Operational data must be provided to the MA Department of Energy. For solar homeowners, this basically means granting them access to the data that you receive via the smartphone app provided with the battery. The guidelines state that you must make available “historical 15-minute interval performance data … for the first year of operation and upon request for the first five years of operation”.
Usage requirements ensure that the storage system can’t be purchased just for emergency use by the homeowner, but to provide energy storage useful to the electric grid. Specfically, the storage system must be fully discharged and recharged once per week, or 52 times per year. If the unit is decommissioned or non-functional for more than 15% of the time, you might be disqualified for the incentive.
SMART is definitely one of the most complicated incentive programs in the nation, but one of its big benefits is that it provides ongoing financial incentives for the homeowner, as long as they operate their system (and the program remains funded). Read more about it in our article on Massachusetts solar rebates.
New York (Long Island): Energy Storage Rewards
New York State Energy Research and Development Authority (NYSERDA) offers energy storage incentives to customers of PSEG Long Island. This is the only residential energy storage incentive available in New York at the moment.
The current incentive is $250 per kWh of storage capacity, but that will step down over time as the program budget is spent. For context, a Tesla Powerwall has a capacity of 14.5 kWh, which works out to a total rebate of $3,625. Given that the total equipment cost of a Powerwall is $7,600, that’s a pretty sizable discount. (Note: that price doesn’t include installation.)
How the Energy Storage Program works
This program requires that your battery be internet connected so that PSEG can call upon your system to provide electricity to the grid during times of high demand. In other words, your battery will become part of a virtual power plant.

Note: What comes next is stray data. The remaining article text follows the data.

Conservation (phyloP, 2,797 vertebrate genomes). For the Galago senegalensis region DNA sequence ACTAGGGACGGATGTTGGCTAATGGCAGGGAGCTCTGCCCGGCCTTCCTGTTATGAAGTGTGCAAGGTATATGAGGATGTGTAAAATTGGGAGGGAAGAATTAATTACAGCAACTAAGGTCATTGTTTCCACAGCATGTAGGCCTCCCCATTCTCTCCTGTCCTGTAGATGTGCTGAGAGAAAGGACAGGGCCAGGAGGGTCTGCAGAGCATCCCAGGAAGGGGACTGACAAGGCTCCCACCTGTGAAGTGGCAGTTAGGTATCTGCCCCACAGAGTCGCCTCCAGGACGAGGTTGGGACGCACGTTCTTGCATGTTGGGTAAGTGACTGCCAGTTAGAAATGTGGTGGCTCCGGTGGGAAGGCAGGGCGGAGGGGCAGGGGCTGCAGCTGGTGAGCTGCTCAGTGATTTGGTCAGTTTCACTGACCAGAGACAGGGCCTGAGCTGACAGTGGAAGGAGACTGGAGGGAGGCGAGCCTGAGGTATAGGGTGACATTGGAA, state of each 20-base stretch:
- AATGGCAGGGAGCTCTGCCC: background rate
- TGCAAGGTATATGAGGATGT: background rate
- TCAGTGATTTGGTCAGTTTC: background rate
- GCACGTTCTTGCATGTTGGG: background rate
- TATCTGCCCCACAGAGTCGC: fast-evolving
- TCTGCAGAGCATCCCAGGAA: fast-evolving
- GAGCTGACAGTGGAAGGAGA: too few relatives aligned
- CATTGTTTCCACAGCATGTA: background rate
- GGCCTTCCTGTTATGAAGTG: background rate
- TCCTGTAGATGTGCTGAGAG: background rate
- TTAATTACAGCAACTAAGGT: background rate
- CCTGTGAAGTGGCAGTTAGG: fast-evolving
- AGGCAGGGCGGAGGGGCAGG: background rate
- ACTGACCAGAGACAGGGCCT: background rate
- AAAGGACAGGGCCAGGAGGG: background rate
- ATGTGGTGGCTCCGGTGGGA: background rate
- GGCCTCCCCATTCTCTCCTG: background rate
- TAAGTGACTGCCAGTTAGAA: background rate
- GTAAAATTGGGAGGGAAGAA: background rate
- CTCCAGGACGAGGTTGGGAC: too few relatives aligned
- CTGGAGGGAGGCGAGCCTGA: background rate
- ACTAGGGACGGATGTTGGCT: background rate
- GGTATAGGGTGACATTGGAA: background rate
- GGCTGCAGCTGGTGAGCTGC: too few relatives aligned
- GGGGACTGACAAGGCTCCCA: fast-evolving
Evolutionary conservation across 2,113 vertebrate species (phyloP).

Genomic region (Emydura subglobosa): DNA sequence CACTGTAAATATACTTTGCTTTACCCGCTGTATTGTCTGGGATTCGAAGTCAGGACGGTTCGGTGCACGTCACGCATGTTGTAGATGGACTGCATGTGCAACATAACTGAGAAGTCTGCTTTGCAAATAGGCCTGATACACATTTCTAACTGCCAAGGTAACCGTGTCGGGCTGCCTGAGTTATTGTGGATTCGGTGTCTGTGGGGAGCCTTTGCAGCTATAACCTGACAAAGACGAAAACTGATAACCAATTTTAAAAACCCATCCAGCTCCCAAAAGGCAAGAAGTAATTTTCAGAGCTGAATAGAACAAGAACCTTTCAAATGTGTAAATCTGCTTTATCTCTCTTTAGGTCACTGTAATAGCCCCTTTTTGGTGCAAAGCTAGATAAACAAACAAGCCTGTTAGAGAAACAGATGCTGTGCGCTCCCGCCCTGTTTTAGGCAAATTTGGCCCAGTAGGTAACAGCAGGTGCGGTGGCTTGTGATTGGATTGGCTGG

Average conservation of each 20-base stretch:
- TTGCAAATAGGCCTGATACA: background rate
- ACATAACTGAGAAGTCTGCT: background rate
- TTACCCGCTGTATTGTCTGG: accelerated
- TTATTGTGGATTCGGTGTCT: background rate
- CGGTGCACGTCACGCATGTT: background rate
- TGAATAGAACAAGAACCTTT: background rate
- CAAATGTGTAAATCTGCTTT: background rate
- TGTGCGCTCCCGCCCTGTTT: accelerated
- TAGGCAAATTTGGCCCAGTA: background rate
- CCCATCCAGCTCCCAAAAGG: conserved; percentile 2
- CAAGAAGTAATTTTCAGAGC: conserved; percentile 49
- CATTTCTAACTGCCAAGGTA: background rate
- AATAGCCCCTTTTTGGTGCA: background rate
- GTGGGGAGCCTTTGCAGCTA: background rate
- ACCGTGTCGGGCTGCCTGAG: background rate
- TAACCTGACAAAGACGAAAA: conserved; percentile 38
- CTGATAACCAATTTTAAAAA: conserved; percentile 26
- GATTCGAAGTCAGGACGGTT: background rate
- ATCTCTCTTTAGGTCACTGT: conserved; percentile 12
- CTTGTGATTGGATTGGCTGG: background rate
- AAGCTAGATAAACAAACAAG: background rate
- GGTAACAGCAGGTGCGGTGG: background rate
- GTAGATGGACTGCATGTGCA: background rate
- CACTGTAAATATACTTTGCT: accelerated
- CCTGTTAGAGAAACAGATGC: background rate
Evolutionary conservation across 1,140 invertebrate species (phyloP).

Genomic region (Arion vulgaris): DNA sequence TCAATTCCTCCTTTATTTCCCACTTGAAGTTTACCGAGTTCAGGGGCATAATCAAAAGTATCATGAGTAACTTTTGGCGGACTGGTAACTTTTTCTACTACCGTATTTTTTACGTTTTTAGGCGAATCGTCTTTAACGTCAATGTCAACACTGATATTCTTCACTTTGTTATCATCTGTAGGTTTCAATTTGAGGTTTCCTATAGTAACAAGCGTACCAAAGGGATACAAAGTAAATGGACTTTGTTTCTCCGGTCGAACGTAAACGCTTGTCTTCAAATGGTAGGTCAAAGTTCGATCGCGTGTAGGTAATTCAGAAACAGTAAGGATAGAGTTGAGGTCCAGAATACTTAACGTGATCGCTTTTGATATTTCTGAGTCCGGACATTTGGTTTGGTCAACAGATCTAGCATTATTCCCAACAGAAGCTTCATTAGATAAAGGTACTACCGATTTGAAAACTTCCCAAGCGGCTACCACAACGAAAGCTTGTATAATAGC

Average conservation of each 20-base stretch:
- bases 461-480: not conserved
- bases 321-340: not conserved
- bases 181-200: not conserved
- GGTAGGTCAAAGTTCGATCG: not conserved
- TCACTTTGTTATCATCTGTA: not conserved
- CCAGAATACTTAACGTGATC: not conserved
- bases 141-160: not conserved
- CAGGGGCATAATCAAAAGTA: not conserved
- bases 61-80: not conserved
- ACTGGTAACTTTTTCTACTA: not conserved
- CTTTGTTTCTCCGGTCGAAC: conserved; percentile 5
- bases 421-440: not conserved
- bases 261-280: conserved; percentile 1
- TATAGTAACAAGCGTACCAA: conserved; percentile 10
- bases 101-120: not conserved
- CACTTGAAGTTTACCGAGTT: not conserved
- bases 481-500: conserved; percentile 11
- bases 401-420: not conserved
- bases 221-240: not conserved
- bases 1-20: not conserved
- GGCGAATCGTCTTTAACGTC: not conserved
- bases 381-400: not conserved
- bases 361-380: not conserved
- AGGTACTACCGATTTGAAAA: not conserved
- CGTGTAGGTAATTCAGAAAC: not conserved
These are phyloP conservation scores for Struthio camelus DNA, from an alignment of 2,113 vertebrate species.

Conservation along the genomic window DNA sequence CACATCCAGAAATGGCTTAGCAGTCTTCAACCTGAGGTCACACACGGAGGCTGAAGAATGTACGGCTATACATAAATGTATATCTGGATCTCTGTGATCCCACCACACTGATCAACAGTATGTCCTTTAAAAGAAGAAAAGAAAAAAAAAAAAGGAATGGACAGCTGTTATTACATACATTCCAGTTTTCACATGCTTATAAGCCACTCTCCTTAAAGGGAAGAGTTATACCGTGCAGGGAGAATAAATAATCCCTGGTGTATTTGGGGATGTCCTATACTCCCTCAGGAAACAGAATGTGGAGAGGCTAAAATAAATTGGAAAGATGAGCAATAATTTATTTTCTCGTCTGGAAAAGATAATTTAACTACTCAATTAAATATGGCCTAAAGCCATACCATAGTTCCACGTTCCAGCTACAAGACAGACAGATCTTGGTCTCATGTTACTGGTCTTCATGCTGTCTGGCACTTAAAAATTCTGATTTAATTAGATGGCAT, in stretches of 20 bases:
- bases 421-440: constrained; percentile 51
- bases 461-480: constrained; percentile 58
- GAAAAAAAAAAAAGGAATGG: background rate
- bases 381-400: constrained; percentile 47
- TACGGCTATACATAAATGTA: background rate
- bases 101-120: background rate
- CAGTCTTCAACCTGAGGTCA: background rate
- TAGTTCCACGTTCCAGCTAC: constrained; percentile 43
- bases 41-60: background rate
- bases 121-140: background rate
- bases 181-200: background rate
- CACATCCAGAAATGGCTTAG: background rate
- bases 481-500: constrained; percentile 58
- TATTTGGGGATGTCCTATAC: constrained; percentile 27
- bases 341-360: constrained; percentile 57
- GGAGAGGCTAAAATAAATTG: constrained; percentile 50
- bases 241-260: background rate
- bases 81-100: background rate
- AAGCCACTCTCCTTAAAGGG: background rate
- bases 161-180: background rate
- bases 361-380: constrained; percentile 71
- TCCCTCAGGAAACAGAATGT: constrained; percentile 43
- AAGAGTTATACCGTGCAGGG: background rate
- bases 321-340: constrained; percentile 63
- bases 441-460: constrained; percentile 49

According to PSEG, your battery system might be called upon during the spring and summer months, up to ten times in total:
During the Energy Storage Rewards Program period from May 1st to September 30th, if we forecast that the following day’s power needs will be near the grid’s peak capacity, we may schedule an “event” to make use of the clean, renewable power produced by solar PV customers. There is a maximum 10 events per season but, typically there are fewer and each event only lasts a few hours.
NV Energy, a public utility that serves Nevada including Las Vegas, offers an incentive on battery storage systems ranging in size from 4 kW to 100 kW in power output. Note that this isn’t the storage capacity of the battery, but the power output. For example the Tesla Powerwall, which has a 14.5 kWh capacity, has a maximum sustained power output of 5 kW, which means that it will qualify for this rebate.
The incentive level depends on whether you have a time-of-use rate with NV Energy. If you have TOU, you will qualify for a $0.22 per watt-hour incentive, or $0.11 per watt-hour if you do not.
In either case, the maximum rebate is $3,000 or 50% of equipment costs - whichever is less.
The only other big requirement to aware of is that you must have a photovoltaic system installed. To learn more, read the program FAQs.
Salt River Project: Battery Storage Incentive
SRP provides electricity to about 2 million customers in central Arizona. Their Battery Storage Incentive provides an incentive up $300 per kWh, up to a maximum of $3,600. A 12 kWh or larger battery, such as the Telsa Powerwall, would qualify for the full rebate. The battery must use lithium ion technology to qualify.
This rebate is somewhat unique because it doesn’t require that the homeowner have a photovoltaic system, or participate in a virtual power plant program (like New York’s program does). It does require you to potentially paricipate in a research study that will look into how customers use their batteries and how they perform in a desert environment.
Those are pretty minimal requirements. The program will be open until May 1, 2021 or until 4,500 customers have siged up, whichever comes first. At the moment, there are 3,710 reservations remaining so the program has plenty of life left in it. Read the program page to learn more.